Wednesday, February 16, 2011

Why calorie counts don't reduce eating (because taste and price are more important)

Calorie counts on menus do not make diners eat less, research suggests. Taste, price and location were all more important.

The research was done in New York, where the display of calorie counts on menus in fast food restaurants is mandatory, but the study raises questions about the value of similar voluntary schemes in the UK.

In the study, health policy experts from New York University stopped hundreds of children and teenagers as they left fast food restaurants, before and after it became compulsory to put calorie counts on menus. The youngsters were interviewed about what they had eaten and why they had chosen that particular restaurant.

After labelling was brought in, more than half of those interviewed said they had noticed the calorie information. However, few paid any attention to it – with just 16 per cent saying it influenced their choices.

Despite what they said, displaying calorie counts had little or no effect on the amount of food eaten, the International Journal of Obesity reports. Indeed most underestimated the amount of calories they’d consumed, with many taking in almost 500 more than they realised – the equivalent of a Big Mac.

Researcher Dr Brian Elbel said his findings were all the more important because they came from a ‘real world’ setting. But he also admitted that was carried out on a relatively small number of children and teenagers, and adults tend to be more health-conscious.


Take zinc to fight a cold

Cochrane studies are unusually careful so this looks convincing. One hopes that experimenter expectation effects have been thoroughly excluded, however. The fact that studies continued after initial negative results is troubling

The best way to shake off a cold is to take supplements of the trace metal zinc, scientists say today.

While zinc is perhaps best known for protecting cars against rust, in minute quantities it has a host of important physiological functions.

Now a review of 15 clinical trials published since 1984 has concluded that taking supplements can reduce the length of a cold and help ward one off in the first place.

The conclusions of the Cochrane Collaboration, an Oxford-based not-for-profit institution that reviews existing studies to spot trends missed by looking at them individually, could lead in time to zinc replacing vitamin C as the cold 'cure' of choice.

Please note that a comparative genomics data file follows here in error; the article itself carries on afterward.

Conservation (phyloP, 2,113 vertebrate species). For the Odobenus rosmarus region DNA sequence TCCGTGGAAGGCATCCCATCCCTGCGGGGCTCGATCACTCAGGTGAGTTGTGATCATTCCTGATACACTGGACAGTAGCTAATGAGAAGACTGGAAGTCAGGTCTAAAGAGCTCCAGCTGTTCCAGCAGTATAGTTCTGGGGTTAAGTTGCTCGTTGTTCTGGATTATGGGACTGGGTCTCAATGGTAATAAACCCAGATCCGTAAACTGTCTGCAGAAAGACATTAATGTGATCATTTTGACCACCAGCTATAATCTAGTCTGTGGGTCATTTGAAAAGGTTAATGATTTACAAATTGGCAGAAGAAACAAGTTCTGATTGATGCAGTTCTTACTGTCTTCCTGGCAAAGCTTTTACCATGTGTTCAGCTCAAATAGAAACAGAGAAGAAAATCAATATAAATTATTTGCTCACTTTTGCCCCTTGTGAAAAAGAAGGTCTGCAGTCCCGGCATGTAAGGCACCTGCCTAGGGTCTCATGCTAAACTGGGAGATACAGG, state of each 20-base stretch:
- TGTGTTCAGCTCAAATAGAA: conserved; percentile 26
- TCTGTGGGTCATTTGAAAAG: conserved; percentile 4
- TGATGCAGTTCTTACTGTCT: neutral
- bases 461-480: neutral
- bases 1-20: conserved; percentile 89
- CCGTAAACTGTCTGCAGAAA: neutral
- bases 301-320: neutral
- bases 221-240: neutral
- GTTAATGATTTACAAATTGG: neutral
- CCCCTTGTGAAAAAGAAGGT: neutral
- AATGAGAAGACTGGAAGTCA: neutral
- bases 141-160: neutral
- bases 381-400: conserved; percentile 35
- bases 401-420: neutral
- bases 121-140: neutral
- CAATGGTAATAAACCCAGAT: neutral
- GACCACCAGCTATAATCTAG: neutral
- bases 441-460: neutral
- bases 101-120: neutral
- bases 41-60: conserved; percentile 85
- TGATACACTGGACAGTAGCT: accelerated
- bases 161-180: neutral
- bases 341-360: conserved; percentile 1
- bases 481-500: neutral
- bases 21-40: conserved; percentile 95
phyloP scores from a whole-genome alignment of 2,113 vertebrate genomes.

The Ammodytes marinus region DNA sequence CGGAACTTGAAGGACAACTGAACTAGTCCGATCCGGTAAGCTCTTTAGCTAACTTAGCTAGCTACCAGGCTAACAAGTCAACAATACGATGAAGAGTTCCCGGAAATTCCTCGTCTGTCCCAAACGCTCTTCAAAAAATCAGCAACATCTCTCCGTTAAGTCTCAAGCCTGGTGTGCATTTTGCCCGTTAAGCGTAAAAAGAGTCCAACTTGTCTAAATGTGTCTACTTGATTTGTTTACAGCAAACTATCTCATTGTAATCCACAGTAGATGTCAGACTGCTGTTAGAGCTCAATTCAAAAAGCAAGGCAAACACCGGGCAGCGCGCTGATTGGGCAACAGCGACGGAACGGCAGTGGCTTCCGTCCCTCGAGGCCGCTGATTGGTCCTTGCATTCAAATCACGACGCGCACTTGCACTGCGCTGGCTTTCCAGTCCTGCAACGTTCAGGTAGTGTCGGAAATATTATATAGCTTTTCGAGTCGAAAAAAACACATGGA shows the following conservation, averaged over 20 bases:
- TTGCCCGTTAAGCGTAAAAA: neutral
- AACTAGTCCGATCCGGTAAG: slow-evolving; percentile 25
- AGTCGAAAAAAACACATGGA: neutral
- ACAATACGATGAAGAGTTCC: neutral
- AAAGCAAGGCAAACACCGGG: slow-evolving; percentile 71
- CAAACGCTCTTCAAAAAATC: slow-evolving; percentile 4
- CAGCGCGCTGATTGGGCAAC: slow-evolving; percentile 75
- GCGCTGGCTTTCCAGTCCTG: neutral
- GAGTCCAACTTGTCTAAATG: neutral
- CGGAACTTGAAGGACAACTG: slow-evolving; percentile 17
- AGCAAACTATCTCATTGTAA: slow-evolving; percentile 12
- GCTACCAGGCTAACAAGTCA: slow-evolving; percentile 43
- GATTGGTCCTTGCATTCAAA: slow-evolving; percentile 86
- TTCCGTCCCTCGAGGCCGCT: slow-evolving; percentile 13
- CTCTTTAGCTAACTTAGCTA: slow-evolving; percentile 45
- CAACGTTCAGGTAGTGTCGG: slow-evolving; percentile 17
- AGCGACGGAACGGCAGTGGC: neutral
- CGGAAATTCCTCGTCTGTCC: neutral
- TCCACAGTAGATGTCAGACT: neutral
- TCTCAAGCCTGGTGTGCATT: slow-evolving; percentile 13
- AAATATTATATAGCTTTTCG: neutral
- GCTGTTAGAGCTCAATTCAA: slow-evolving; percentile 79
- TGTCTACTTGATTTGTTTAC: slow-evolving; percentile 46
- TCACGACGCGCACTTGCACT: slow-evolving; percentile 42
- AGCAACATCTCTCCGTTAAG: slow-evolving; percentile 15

The latest Cochrane Review found that people who took a zinc syrup solution or lozenge every two hours while they had a cold were twice as likely to have shed it within a week as those who took a placebo. Children who took a zinc tablet once a day for at least five months were also a third less likely to get colds as those who took a placebo.

The scientists concluded: "Evidence shows that zinc is beneficial for the common cold in healthy children and adults living in high-income countries. "Pooled results from the trials showed that zinc reduced the duration and severity of common cold symptoms when used therapeutically. "Zinc also reduced the incidence of the common cold, school absence and antibiotic use in healthy children."

The last Cochrane Review on zinc, in 1999, found "no strong evidence" that it had any positive effect on colds, but studies since then have forced a reappraisal.

However, the scientists cautioned that they did not yet know what dose was best, and said some zinc formulations had side effects including nausea, bad taste and diarrhoea. Because of these problems, they said it was "difficult to make firm recommendations about the dose, formulation and duration that should be used".

In the studies using zinc as a therapeutic medicine, doses ranged from 30 to 160mg per day. In the two preventive trials, one used a 15mg daily dose of zinc sulphate solution in syrup, while the other used a 10mg dose of zinc sulphate in a tablet.

Tablets containing 10, 15 or 25mg of zinc compound can easily be bought in health food shops and pharmacies. The recommended daily amount is 15mg.

Four years ago the Cochrane Collaboration concluded that taking Vitamin C supplements had no effect on most people's ability to avoid colds, although it did for particular groups under extreme physical stress.


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